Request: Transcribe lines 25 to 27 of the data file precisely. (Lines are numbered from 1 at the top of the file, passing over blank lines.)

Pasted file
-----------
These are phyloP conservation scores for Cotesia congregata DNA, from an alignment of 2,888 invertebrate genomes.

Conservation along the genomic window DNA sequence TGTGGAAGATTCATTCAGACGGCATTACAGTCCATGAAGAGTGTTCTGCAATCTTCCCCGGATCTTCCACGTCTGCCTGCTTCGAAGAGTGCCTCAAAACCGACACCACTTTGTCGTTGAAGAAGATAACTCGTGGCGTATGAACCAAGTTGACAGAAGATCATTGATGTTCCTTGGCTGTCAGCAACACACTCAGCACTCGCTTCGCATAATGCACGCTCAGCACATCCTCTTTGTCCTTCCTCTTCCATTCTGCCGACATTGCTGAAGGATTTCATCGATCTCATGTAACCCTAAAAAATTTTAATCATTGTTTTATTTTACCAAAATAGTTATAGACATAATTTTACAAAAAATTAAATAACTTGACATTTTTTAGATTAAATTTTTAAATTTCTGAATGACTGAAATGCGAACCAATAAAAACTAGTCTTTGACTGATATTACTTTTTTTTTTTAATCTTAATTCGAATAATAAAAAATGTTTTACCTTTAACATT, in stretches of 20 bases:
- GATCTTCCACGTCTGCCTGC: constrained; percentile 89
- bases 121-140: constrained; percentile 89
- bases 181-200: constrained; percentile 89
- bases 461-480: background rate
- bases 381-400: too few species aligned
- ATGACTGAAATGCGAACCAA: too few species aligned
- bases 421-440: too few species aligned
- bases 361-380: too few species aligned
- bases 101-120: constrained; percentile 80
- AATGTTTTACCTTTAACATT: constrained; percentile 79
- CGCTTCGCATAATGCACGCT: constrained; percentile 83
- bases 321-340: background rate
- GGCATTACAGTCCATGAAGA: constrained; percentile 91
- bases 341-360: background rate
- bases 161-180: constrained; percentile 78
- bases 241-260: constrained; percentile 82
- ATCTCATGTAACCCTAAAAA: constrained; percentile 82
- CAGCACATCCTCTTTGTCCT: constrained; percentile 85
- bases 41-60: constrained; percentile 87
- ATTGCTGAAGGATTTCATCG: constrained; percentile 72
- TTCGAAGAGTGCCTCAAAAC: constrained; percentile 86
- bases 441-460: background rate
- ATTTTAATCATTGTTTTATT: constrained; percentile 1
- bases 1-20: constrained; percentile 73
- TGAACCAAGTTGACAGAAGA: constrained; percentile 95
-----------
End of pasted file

- ATTTTAATCATTGTTTTATT: constrained; percentile 1
- bases 1-20: constrained; percentile 73
- TGAACCAAGTTGACAGAAGA: constrained; percentile 95